The primary cause of these problems is that fuel and added detergents are not hitting the back of the intake valves.
Something as simple as checking the DTCs can go off the rails when the code isn’t translated properly by your scan tool.
This engine is unique due to the high-pressure fuel pumps driven by the crankshaft using a chain that turns the oil pump.
While understanding the symptoms of a failure are key to diagnosing the failure itself, replacing an expensive component based upon a symptom rather than a set of factual data is a very risky and expensive proposition. So, in the world of advanced diagnostics, it’s important to begin dodging the Silver Bullet solution as a diagnostic tool.
If your primary workflow consists of pre-2008 models, terms like “Gasoline Direct Fuel Injection (GDI), Homogenous Charge Compression Ignition (HCCI), Variable Compression Ratio (VCR) and Spark-Controlled Compression Ignition (SpCCI)” might sound like engine technologies lurking somewhere in the distant future. But, given that many import repair shops are just beginning to see these engines for advanced driveability diagnostics, your “distant future” might suddenly become your “here and now” when these futuristic engines show up in your service bays.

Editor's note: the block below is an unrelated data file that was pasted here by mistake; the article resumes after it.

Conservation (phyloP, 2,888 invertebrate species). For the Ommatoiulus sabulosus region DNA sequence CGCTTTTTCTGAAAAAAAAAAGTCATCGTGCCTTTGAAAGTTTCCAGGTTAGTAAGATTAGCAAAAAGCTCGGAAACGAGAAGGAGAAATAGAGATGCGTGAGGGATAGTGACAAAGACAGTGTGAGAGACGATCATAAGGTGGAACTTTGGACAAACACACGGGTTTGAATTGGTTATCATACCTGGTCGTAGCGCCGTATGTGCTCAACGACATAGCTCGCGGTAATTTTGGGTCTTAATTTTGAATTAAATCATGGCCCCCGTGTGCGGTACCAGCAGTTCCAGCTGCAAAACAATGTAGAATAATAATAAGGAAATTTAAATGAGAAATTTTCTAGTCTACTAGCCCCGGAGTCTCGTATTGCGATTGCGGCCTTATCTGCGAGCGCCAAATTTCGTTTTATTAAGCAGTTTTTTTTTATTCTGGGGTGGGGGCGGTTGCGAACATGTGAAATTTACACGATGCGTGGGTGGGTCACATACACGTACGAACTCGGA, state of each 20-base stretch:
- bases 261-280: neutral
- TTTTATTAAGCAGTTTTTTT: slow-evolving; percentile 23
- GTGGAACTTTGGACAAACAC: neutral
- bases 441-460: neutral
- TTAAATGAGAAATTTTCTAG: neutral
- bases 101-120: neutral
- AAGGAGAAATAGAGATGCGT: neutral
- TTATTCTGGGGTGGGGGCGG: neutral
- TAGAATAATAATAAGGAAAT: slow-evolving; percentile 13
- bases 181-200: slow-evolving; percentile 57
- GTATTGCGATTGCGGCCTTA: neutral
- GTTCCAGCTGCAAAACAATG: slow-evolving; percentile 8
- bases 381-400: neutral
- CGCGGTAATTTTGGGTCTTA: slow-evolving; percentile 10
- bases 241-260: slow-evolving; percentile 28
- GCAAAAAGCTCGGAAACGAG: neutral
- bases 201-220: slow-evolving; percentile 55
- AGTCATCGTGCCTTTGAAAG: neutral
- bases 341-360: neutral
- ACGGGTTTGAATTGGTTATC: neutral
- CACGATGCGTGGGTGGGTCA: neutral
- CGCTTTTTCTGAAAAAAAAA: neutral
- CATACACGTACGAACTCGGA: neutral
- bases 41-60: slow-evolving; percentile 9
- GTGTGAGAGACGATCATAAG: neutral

Remember the old carnival game where a dealer hides a pea under one of a half-dozen walnut shells? After the dealer artfully shuffles the six shells, you’re supposed to pick the shell with the pea hidden under it. Good luck with that. As veteran diagnostic technicians know, diagnosing a no-code intermittent stalling complaint can be like playing the old carnival shell game. We know it’s one of maybe six sensors, but why can’t we find the diagnostic trouble code (DTC) that tells us where to find the pea?
Replacing a head gasket is a significant investment for the customer. It also represents significant risk for a shop if the replacement gasket fails. To do the job right, you have to ask why the gasket failed in the first place and what it will take to prevent it from happening again.
One of the ways automakers squeeze more horsepower and torque from an engine is by adding variable valve timing (VVT) to the valvetrain. A conventional camshaft has fixed valve lift, duration and timing; so, the grind is always a compromise between fuel economy, performance and emissions. But with VVT, duration, valve overlap and timing can be changed on the go to optimize engine performance at different RPM, loads and operating conditions.